Russia appeals to Armenia and Azerbaijan over Nagorno-Karabakh ceasefire

Smoke rises after a shelling in Stepanakert during ongoing fighting between Armenia and Azerbaijan over the disputed region of Nagorno-Karabakh on Oct 9, 2020. (AFP)

SULAIMANI (ESTA) — Russia made a new appeal to Armenia and Azerbaijan to stop fighting in and around the mountain enclave of Nagorno-Karabakh after the warring sides accused each other of fresh ceasefire violations on Wednesday.

Russian Defense Minister Sergei Shoigu made the appeal by telephone to the Azeri and Armenian defense ministers, urging the countries to “fully meet the commitments” made under the fraying humanitarian ceasefire brokered by Moscow on Saturday.

Each side denied violating the ceasefire over Nagorno-Karabakh, which is internationally recognized as part of Azerbaijan but is governed and populated by ethnic Armenians, though Azeri President Ilham Aliyev later said his country’s forces were continuing military operations.

The defense ministry in Nagorno-Karabakh accused Azeri forces of launching artillery and rocket attacks in several areas. Defense officials in the enclave said their forces had shot down an Azeri Su-25 fighter jet but Azerbaijan denied this.

Azerbaijan’s defense ministry accused Armenian forces of new attacks on Azeri army positions along the line of contact that divides the two sides, and that the Terter, Aghdam and Aghjabedi regions inside Azerbaijan were under artillery fire. The Azeri prosecutor’s office reported one new civilian death and several wounded, including Azeri journalists.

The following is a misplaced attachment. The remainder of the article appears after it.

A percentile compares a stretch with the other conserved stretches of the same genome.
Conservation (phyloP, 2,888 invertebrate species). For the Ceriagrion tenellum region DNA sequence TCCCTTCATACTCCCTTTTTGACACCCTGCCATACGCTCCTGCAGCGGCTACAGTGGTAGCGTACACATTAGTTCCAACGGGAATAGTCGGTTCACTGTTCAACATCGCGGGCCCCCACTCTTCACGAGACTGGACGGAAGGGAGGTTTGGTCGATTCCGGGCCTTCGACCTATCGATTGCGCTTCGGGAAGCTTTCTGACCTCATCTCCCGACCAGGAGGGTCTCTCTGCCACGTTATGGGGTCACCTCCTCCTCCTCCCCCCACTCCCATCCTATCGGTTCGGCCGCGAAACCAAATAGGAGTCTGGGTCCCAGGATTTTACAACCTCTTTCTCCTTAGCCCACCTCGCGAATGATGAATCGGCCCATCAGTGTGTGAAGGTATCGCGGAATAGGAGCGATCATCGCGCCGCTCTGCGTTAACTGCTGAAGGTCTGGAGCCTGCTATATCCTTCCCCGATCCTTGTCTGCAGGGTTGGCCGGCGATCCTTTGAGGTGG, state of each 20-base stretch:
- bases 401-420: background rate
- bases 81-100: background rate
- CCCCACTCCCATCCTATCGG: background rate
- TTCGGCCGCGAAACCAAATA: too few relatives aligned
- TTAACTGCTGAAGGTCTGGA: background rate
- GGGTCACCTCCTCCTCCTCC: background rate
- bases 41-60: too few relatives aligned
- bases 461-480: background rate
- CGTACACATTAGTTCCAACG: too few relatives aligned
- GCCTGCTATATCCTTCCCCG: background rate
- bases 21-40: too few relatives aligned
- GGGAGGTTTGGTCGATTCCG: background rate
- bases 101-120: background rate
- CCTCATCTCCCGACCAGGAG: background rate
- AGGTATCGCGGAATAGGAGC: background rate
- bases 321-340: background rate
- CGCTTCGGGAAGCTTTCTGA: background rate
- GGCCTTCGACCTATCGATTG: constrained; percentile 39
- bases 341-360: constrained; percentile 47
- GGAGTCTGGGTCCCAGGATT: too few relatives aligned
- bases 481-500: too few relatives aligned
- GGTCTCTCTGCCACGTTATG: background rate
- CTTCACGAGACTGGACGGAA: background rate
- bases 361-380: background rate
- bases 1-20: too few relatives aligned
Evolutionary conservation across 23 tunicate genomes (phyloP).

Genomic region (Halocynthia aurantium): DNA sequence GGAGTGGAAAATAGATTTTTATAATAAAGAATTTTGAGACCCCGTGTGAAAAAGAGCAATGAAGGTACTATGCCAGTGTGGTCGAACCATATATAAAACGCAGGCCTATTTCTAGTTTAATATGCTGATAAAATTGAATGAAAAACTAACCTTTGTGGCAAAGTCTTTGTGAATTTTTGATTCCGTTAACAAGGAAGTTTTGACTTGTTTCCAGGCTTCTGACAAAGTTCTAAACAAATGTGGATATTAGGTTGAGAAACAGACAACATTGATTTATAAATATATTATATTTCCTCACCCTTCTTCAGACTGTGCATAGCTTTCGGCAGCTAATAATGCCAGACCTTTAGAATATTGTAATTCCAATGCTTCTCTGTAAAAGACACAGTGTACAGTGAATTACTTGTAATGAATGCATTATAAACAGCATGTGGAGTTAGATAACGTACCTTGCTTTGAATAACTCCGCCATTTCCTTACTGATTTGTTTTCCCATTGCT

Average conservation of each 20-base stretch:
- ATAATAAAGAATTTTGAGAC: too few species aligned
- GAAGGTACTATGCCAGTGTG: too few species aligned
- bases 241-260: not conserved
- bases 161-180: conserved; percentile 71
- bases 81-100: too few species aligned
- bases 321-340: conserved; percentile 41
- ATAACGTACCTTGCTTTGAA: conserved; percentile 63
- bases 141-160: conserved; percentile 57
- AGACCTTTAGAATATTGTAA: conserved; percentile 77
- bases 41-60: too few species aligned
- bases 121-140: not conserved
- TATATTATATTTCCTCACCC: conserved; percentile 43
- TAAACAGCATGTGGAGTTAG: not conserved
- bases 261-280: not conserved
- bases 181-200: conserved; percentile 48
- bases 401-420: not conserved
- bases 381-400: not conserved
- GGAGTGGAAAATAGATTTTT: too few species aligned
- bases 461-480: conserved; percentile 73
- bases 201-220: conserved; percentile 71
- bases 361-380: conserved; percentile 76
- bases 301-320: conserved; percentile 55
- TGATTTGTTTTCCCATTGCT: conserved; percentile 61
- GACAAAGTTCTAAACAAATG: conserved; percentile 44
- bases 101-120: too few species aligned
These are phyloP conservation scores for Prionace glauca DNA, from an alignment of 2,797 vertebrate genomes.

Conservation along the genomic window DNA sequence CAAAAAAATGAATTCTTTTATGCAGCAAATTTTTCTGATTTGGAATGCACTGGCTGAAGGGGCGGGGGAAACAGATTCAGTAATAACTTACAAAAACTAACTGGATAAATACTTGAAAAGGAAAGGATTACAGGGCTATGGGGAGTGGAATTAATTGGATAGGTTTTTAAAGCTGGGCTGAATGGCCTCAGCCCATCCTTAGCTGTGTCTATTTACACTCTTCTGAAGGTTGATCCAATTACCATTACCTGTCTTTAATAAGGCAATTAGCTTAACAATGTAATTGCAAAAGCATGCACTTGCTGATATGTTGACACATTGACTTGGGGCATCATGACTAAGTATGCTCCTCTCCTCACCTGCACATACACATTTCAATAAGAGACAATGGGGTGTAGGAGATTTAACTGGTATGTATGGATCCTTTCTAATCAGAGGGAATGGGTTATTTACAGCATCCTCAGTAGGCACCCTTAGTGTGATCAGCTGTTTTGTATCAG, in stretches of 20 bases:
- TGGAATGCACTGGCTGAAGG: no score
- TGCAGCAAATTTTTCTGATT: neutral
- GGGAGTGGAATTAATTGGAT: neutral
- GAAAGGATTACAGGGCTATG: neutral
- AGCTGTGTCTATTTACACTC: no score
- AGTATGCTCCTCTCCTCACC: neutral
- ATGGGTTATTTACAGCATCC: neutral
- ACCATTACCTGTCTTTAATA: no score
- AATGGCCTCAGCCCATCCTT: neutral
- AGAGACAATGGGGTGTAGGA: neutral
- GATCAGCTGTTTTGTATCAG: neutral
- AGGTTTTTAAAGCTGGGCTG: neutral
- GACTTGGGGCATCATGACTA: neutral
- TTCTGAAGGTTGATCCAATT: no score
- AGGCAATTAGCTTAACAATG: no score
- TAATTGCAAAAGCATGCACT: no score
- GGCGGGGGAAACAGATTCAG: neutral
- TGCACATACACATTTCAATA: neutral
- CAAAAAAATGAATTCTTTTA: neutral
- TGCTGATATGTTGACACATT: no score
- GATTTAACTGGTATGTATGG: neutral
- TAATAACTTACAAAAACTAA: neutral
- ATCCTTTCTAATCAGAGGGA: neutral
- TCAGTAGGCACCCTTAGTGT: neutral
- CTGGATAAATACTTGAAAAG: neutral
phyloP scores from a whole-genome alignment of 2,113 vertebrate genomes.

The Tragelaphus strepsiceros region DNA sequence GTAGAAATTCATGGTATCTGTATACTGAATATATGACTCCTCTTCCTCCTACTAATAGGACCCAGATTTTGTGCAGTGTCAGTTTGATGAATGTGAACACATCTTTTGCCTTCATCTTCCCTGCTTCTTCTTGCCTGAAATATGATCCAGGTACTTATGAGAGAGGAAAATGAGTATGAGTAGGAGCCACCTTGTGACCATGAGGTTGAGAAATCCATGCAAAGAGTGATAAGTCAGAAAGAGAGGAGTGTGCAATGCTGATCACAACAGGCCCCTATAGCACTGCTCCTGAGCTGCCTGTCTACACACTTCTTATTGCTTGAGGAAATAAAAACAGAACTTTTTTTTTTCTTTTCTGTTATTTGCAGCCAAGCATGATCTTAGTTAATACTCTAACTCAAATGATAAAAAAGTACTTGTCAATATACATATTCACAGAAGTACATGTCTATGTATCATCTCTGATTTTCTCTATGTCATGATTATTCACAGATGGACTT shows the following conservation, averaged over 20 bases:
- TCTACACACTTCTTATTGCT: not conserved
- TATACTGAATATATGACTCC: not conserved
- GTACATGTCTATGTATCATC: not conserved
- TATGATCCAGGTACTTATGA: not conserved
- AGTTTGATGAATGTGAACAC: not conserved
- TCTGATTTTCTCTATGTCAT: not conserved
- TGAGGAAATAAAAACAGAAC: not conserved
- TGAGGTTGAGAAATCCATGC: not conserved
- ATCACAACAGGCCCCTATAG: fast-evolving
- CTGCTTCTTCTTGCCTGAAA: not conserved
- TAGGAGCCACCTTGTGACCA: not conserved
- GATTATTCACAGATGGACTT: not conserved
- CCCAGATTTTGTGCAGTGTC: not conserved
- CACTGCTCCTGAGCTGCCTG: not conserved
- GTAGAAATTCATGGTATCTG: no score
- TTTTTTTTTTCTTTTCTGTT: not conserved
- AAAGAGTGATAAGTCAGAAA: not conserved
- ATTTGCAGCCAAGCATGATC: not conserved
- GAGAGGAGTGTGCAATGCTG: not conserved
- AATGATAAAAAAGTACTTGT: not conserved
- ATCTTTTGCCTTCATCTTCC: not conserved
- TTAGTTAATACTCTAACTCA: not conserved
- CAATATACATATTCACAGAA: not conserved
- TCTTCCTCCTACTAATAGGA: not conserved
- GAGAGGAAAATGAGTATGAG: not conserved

The ceasefire is buckling despite mounting calls from world powers to halt the fighting, which has killed more than 500 people since the decades-old conflict flared on Sept. 27. International groups have warned of a humanitarian crisis, with people forced from their homes and a growing COVID-19 pandemic.

The fighting is the worst since a 1991-94 war over Nagorno-Karabakh that killed about 30,000 people. It is being closely watched abroad partly over fears that Russia and Turkey could be sucked in. Russia has a defense pact with Armenia, and Turkey is allied with Azerbaijan.

In an interview with Reuters on Tuesday, Armenian Prime Minister Nikol Pashinyan accused Turkey of muscling its way into the South Caucasus region to further what he called its expansionist ambitions.

Turkey has denied this and says Armenian forces must withdraw from Nagorno-Karabakh to resolve the conflict.

Nagorno-Karabakh officials said on Tuesday 532 servicemen had been killed since fighting flared on Sept. 27. They did not immediately update the death toll on Wednesday.

The latest death reported by Azerbaijan’s prosecutor general appeared to take the toll to 43 Azeri civilian deaths since Sept. 27. Azerbaijan has not disclosed military casualties.

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